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Shaping chair seats

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Forum topic by DouginVa posted 534 days ago 673 views 0 times favorited 3 replies Add to Favorites Watch
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DouginVa

486 posts in 871 days


534 days ago

Topic tags/keywords: question tip sander carving tool shaping

Not too long ago my daughter made a great dumpster dive find in a teak Scan chair. She took it to her apt and eventually the plywood in the upholstered seat succumbed to dry rot and disintergrated. She brought it home asking if I could repair the chair. Instead of trying to copy what it had on, a upholsterd seat on a curved laminated piece of plywood I decided to try my first seat carving. To give you a visual of what I’m describing here is the end result:

http://lumberjocks.com/projects/77590

Anyway, my question is this: After carving out the seat with an angle grinder and different grades of grinding discs (I used the Holey Galahad wheels) I was left with a seat that required a lot of hand work in smoothing and sanding.

I will not use a random orbit sander on a shaped seat. I don’t want to round over the pad on it’s outer edges. Can anybody recommend a sanding disk attachment that I can use with my drill to speed up the process.

-- Just a man with his chisel.........


3 replies so far

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mbs

1421 posts in 1538 days


#1 posted 534 days ago

I can’t imagine sanding the seat without a ro sander.

You can get interface pads that mount to your RO sander. They preserve the original pad by taking the abuse.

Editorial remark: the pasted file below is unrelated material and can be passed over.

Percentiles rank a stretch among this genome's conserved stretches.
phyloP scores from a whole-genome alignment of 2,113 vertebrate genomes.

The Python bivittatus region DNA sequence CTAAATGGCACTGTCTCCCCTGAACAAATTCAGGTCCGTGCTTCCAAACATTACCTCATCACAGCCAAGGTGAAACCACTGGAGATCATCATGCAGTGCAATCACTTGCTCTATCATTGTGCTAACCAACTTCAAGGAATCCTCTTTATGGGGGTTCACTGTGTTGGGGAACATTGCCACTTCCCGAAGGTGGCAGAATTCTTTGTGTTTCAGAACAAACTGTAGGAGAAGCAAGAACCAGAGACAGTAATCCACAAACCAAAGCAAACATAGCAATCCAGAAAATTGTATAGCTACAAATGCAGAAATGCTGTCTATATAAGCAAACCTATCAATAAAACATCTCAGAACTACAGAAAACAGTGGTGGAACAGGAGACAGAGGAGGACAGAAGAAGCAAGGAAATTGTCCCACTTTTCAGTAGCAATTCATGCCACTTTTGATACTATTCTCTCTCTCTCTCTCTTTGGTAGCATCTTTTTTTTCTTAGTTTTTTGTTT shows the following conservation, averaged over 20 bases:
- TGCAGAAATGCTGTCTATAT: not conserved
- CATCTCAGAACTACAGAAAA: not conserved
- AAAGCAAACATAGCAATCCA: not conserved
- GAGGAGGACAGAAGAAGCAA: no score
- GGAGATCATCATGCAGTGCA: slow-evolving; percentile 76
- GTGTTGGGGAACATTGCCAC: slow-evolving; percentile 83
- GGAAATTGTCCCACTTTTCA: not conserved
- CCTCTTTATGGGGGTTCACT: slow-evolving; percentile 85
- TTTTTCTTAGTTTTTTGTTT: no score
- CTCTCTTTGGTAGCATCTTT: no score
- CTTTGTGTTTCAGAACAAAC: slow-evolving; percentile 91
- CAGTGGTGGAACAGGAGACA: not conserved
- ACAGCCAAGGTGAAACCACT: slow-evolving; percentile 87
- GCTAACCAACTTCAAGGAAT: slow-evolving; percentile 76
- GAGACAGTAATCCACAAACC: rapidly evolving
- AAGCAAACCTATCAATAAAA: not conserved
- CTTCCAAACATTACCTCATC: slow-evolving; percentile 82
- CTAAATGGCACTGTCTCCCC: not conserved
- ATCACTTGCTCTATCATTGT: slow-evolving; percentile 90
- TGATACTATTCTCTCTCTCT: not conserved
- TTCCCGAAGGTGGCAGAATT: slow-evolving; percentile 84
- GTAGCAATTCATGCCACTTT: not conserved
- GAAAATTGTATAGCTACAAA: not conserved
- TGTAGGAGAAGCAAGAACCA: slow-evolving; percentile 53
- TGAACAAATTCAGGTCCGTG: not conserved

Each brand of RO sander may have slightly different density pads. Some makita’s ro sanders have a soft/medium pad that work great for seats. Festool sells different density pads and some very soft pads that attach directly to the hook and loop on the sander.

-- Sorry the reply is so long. I didn't have time to write a short reply.

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Loren

7231 posts in 2246 days


#2 posted 534 days ago

You should be able to just glue sanding disks to upholstery
foam. I haven’t tried this exactly, but I bet the foam will
stick to the hooks on the pad.

A compound compass plane is a hassle to make, but
it’s one tool for the job. I made one – there’s a pic
of it in the shop made handplanes thread.

-- http://lawoodworking.com

View firemanbsa's profile

firemanbsa

6 posts in 1890 days


#3 posted 534 days ago

Try a curved scraper first to smooth the rough ridges. Then use a flap sander these can be found with a lot of retailers. Klingspoor woodworkers shop has a lot of different abrasive balls and flap sanders that fit in regular drills.

-- parts is parts

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